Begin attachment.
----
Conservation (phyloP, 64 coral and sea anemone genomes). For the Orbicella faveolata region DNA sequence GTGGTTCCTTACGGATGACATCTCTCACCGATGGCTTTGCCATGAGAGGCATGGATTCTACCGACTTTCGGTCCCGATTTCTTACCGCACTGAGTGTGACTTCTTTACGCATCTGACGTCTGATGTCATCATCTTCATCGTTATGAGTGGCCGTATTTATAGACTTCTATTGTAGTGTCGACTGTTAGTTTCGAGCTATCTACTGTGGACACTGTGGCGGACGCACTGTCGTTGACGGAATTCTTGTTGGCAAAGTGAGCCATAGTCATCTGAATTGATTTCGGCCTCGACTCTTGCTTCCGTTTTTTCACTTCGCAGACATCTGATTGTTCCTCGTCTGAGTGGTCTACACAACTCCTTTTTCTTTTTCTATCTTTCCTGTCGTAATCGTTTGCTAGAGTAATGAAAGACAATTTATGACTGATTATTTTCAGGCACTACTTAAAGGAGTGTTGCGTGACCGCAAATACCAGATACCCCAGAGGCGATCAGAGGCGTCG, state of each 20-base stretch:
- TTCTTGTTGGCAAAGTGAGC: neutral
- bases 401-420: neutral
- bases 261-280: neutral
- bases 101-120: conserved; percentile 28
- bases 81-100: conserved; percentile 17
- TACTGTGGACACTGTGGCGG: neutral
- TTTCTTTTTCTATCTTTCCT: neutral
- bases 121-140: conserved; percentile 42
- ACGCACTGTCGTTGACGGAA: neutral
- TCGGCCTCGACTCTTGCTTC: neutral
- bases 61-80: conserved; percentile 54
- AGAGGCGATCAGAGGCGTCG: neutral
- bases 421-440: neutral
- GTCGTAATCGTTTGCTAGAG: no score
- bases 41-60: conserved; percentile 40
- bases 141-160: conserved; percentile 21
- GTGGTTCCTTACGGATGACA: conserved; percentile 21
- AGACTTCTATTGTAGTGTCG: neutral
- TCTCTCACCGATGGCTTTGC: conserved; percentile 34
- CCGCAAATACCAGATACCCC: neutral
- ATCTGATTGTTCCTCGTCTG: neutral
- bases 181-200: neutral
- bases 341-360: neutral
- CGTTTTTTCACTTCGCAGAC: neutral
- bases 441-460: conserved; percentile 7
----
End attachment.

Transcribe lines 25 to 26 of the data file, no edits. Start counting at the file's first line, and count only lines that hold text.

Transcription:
- CGTTTTTTCACTTCGCAGAC: neutral
- bases 441-460: conserved; percentile 7